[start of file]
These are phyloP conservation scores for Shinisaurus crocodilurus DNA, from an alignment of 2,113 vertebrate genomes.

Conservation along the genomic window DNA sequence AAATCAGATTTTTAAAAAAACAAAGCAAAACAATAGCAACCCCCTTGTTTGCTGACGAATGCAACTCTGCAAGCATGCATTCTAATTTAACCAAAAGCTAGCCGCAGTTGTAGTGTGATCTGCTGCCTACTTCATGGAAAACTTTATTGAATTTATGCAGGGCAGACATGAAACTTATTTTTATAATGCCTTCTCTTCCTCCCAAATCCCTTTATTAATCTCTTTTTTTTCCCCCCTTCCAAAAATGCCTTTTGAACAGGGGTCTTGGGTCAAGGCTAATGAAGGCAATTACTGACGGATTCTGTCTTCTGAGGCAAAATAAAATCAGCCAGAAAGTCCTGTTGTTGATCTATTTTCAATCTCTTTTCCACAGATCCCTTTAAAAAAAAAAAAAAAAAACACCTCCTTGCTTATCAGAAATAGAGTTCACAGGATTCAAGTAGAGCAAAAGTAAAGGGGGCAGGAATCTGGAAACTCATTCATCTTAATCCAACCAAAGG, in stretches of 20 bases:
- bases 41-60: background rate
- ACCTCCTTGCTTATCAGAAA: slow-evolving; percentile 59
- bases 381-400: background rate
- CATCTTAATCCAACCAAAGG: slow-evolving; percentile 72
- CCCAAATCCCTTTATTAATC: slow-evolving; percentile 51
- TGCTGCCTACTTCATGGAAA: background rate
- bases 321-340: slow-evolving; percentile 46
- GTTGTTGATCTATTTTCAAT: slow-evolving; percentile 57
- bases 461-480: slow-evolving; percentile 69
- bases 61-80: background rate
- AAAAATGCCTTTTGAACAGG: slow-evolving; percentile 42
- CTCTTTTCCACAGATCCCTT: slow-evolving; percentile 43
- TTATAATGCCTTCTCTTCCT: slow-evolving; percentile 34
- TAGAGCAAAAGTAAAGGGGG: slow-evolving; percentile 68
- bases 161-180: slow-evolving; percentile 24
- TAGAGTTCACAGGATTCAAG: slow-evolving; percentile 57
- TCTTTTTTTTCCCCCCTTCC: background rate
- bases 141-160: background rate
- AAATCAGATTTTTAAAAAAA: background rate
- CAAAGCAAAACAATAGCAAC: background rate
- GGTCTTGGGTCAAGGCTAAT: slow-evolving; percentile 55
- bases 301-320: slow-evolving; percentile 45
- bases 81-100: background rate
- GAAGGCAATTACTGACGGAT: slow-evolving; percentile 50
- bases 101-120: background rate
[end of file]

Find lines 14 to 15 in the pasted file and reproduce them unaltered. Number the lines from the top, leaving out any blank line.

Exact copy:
- CTCTTTTCCACAGATCCCTT: slow-evolving; percentile 43
- TTATAATGCCTTCTCTTCCT: slow-evolving; percentile 34